A SOUTH African teacher has visited the Spen Valley.
Vuyiswa Sixaso arrived in the UK last Monday. It was the first time she had ever flown.
She said: "It was a big journey to make on my own for the first time, but very exciting. My colleagues were worried about me coming all this way on my own, but it's been fun."
The 38-year-old teacher visited Hartshead J&I School as part of a project which joins the Spen school with Ntulikazi School near Alice in South Africa.
It was a return visit as in May Hartshead teacher Craig Roberts visited South Africa to learn about their culture and lifestyle.
The trips are funded by The Global Gateway Department for Overseas Development and supported by the Tyume Valley Association - an educational project in South Africa.
The school has also been donated to by Rohm and Haas in Heckmondwike as the company has a factory in South Africa.
Vuyiswa said: "There's a lot of things that are different from home. The environment, the houses, the schools. Everything is different. The weather is very different too, to me that's cool, but people here don't seem to like it!"
During her visit Vuyiswa has observed classes at Hartshead, visited other local schools, met the Mayor of Kirklees and went seeing in London.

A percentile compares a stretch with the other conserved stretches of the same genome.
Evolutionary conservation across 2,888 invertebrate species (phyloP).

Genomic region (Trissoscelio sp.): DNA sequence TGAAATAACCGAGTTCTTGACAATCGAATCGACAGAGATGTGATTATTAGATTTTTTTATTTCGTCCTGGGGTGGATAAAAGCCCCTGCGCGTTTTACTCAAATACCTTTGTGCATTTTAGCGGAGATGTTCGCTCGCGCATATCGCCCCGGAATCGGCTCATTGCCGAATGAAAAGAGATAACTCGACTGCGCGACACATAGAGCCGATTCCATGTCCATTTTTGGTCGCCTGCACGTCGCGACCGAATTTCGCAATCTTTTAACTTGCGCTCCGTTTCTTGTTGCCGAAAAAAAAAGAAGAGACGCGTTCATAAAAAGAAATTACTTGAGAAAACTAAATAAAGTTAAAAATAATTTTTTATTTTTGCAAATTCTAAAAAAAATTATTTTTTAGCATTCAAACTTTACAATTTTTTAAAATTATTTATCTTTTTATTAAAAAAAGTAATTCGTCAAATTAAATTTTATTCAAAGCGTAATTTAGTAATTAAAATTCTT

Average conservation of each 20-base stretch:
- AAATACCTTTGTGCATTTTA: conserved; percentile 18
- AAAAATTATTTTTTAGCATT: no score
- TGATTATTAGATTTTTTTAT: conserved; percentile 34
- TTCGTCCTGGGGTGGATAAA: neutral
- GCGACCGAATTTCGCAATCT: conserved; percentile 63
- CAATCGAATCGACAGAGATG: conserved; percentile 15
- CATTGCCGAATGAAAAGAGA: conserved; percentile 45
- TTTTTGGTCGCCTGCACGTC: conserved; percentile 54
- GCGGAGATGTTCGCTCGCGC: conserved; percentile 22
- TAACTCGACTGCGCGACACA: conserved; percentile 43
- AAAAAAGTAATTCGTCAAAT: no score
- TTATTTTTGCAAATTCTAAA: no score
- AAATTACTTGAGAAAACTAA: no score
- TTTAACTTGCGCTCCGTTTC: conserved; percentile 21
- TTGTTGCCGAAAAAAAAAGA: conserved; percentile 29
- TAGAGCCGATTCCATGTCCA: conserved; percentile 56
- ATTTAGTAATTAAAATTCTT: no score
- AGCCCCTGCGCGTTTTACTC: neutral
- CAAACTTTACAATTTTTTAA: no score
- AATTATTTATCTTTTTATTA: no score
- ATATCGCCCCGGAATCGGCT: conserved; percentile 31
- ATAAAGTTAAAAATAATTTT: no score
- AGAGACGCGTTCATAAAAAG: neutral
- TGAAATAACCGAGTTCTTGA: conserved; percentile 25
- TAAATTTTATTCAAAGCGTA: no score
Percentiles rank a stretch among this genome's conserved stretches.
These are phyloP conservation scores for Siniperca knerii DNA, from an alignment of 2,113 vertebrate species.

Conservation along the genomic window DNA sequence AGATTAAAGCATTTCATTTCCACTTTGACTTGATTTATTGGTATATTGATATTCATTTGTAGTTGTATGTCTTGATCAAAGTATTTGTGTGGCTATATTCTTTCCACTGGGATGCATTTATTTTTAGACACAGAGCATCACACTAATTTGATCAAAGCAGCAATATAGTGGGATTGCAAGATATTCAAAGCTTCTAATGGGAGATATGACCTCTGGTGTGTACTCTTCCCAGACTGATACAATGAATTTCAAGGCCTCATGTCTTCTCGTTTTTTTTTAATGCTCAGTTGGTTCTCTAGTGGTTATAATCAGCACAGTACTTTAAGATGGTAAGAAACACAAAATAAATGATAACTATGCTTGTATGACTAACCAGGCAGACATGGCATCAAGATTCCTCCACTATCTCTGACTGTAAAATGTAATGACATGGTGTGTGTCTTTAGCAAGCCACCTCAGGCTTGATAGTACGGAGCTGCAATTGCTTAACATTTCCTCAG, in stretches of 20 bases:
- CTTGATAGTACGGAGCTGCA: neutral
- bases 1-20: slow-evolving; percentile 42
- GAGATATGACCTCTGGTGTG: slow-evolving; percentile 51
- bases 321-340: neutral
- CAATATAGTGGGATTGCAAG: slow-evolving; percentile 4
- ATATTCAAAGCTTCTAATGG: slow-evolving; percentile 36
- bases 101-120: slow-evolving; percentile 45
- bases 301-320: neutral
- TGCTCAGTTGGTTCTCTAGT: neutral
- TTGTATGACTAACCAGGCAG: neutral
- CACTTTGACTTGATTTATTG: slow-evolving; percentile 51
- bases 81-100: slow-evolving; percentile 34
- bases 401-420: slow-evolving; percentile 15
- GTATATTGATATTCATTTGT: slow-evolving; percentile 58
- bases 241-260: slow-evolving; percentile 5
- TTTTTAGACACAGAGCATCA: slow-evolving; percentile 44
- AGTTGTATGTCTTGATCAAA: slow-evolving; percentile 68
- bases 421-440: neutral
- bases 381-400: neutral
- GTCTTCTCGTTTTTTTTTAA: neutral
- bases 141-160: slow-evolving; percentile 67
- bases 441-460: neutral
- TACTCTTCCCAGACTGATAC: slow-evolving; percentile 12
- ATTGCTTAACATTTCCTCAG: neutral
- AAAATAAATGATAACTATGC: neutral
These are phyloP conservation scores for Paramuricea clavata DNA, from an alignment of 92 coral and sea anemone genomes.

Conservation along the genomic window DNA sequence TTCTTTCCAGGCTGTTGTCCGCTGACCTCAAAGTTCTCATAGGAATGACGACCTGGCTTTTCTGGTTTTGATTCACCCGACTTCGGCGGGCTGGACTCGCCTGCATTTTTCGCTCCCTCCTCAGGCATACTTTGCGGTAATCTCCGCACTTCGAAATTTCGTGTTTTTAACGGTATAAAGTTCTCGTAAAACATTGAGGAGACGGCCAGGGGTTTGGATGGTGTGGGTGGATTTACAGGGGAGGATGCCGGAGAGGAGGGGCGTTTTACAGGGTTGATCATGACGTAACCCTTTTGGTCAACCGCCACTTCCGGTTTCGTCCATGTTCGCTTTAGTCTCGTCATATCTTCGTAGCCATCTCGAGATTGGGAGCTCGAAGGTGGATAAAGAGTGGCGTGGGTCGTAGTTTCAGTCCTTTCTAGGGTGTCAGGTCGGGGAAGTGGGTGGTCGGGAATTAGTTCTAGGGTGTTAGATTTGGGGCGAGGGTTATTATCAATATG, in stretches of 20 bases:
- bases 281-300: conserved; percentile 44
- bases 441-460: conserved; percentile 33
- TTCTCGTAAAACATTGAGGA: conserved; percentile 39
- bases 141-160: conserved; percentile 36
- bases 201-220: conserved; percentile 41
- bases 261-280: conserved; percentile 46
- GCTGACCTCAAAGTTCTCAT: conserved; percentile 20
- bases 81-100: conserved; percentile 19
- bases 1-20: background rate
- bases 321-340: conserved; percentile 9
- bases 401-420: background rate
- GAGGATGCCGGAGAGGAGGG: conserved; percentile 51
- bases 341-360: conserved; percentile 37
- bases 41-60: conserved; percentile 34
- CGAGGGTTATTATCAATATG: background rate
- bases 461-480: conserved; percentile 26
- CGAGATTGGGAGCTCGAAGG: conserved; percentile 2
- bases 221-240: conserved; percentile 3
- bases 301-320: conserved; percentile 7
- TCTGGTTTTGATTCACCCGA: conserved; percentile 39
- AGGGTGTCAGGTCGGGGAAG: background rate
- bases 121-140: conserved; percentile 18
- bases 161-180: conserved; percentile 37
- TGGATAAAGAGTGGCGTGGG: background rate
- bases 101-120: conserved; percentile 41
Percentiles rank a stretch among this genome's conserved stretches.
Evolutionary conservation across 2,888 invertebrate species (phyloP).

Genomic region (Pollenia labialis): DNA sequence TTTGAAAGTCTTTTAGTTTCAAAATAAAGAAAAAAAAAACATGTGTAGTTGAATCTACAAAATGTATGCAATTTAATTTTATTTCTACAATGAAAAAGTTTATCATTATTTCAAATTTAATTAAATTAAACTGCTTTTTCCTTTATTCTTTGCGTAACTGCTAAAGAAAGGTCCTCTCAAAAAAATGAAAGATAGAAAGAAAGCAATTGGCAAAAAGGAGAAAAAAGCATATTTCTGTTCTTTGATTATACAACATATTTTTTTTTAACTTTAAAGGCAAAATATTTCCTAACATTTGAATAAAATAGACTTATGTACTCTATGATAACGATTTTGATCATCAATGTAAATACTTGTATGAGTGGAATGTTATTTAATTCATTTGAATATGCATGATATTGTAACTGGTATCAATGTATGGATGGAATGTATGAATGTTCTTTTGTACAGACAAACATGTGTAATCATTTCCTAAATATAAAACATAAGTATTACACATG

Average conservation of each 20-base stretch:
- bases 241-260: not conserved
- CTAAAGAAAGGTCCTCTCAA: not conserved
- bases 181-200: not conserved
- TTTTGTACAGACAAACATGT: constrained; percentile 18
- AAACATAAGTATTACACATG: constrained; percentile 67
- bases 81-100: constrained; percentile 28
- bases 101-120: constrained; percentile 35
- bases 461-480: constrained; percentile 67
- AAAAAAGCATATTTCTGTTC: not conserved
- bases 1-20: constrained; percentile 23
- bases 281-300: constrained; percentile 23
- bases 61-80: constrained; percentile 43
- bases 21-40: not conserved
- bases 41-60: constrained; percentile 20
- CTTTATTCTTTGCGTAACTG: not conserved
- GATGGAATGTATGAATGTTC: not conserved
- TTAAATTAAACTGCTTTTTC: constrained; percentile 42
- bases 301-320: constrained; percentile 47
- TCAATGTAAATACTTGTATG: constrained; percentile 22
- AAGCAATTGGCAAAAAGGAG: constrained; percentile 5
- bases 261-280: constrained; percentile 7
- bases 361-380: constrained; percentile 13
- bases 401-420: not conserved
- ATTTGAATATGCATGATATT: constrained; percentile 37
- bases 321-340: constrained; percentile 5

Hartshead headteacher Jim Lewis said: "There's a huge difference between the two schools on all sorts of levels.
"There's not a lot there (Ntulikazi). It's quite a poor area and a lot of the children don't have parents at home because they're working away or have died from HIV."
At Vuyiswa's school children have to share small, broken benches and the school has no running water.
To Vuyiswa having a photocopier in school is a luxury.
But the facilities available to the school are improving and a resource centre with computers the children can use is 10 kilometres away.
Although it is not ideal Vuyiswa is grateful that the students get chance to learn IT skills.
The differences between the school also include the responsibilities of the pupils.
At Ntulikazi School the children open and lock the school and they do all of the building's cleaning.
All pupils travel to school by foot and teachers rely on taxis as few people have their own transport.
"It seems here that everybody has cars. I've been told about 70 per cent of people do and some families even have more than one," said Vuyiswa.
The sharp contrast in lifestyles may have surprised Vuyiswa, but she has enjoyed her visit.
"Everybody has been so welcoming. I'd love to come back here. I love it," she said.
Hartshead School is involved with a lot of overseas work. Last week headteacher Jim Lewis attended a ceremony in London where BBC journalist George Alagiah presented him with a full level International Schools Award.